welcome every apostle on arriving, as if he were the Lord. But he must not stay beyond one day. In case of necessity, however, the next day too. If he stays three days, he is a false prophet. On departing, an apostle must not accept anything save sufficient food to carry him till his next lodging. If he asks for money, he is a false prophet … if someone says in the Spirit, “Give me money, or something else,” you must not heed him. However, if he tells you to give for others in need, no one must condemn him.[3]

In his writing, Matthew is not merely recalling and recording Jesus’ instructions to the first disciples; he is also addressing contemporary communities of disciples to whom he is connected, speaking directly to those first readers of his gospel, telling them that there is still need to send out laborers into the harvest, to send prophets and teachers, and still those sent depend on communities of believers to welcome them.

“Whoever welcomes a prophet as a prophet will receive a prophet’s reward.”

Congregational life in Matthew’s day was very different from ours, we know that. But I imagine that life was also very similar. No community is too eager to welcome a prophet, either because things are going just fine or because things are a little unsettled already, and whether you’re comfortable with the way things are or a little nervous, you don’t want some outsider coming in and stirring up trouble.

I hear Jesus addressing both sides here. To the prophets he says, “Don’t be afraid. Speak the word you have been given without fear. Proclaim the gospel: The kingdom of heaven has come near.” And to the settled disciples he says, “Welcome without fear anyone who speaks in my name, whether you agree with them or not. Receive the fullness of the gospel: The kingdom of heaven has come near.” There aren’t a lot of itinerant prophets around anymore, but there’s plenty of settled Christianity in our city, and there are Christian voices and accents among us that come to us like those of strangers who are passing through. Do we welcome them?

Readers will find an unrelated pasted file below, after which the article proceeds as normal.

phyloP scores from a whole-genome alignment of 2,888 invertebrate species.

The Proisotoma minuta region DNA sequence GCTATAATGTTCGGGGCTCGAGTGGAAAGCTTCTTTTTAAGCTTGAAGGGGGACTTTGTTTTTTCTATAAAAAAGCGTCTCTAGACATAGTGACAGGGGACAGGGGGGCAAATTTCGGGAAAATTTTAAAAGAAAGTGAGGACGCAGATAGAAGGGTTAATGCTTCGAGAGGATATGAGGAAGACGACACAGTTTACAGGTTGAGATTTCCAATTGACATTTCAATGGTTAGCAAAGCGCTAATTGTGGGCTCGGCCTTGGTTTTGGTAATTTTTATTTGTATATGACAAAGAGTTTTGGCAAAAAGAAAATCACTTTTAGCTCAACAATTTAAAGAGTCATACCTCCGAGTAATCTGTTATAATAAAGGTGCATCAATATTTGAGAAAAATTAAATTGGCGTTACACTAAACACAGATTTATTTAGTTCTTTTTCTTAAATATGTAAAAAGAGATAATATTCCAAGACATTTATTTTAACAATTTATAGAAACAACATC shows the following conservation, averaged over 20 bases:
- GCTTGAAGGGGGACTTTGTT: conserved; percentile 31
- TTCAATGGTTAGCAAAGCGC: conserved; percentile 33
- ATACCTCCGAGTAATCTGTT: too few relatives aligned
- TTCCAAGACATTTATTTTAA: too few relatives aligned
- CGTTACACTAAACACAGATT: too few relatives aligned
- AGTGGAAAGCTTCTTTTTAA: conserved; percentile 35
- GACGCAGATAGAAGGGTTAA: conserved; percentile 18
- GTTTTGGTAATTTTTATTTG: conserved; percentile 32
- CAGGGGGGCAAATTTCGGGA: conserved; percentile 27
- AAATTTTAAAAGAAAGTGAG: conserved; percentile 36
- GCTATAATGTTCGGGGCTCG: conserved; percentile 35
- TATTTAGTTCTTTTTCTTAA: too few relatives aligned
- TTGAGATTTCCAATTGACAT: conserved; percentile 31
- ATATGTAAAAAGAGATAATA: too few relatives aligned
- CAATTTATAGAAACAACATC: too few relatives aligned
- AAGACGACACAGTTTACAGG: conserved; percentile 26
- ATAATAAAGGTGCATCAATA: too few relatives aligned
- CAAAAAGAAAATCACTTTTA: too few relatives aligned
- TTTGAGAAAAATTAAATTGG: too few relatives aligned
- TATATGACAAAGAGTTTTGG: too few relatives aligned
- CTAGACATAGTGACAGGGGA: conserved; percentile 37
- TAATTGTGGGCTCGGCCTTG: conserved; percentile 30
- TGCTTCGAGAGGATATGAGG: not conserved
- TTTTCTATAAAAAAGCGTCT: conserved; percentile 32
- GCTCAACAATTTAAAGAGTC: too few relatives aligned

“Whoever welcomes a prophet as a prophet will receive a prophet’s reward.”

What’s a prophet’s reward? We won’t know unless we welcome the prophet. We live far from the the early days of itinerant prophets and house churches, but to be sent and to receive are aspects of being church together that never become a thing of the past. Jesus calls us to be fearless when we venture out with the word we have been given, and equally fearless in receiving the word of life when it comes to us – to listen, to test, and to hold fast to what is good. Not even the smallest gesture of welcome is too small.

“Whoever gives even a cup of cold water to one of these little ones because they are my disciples—truly I tell you, none of these will lose their reward.”

This refreshing word points ahead to the final judgment where the heavenly judge says to the righteous, “I was thirsty and you gave me something to drink.” There is no act of welcome more basic and beautiful than giving somebody a cup of cold water, and Jesus says he is the thirsty one. And the reward? There’s the joy of being able to do what the Lord has taught us and to serve him in the stranger, the prophet, the littlest ones. And there’s the joy of us little ones being welcomed by Christ in our hunger and thirst for righteousness and sharing the bread of life and the cup of salvation.

Jesus says, “Whoever welcomes a righteous person as a righteous person will receive a righteous person’s reward.” Who are the righteous and what is their reward? Again, the word points ahead to the final judgment when the king will say to those at his right hand, “Come, you that are blessed by my Father, inherit the kingdom prepared for you from the foundation of the world.”[4] To welcome one another is to receive Jesus himself, and to welcome Jesus is to receive the one who sent him, and to become heirs to all that God has to give.

I see a prophet sitting on a hot sidewalk, tired from calling the city to repentance so that he too might have a place to lay his head. I see a waitress stepping out of the restaurant across the street, carrying a small tray with a tall glass of water; I can hear the ice cubes tinkling as she crosses the street and kneels beside him.

“You look thirsty, brother,” she says.

It’s just a glass of water, but between them it’s a sacrament of heaven.


[1] Matthew 10:34-38

[2] 1Thessalonians 5:12-13, 20-21

[3] Didache 11:4-5, 12

[4] Matthew 25:34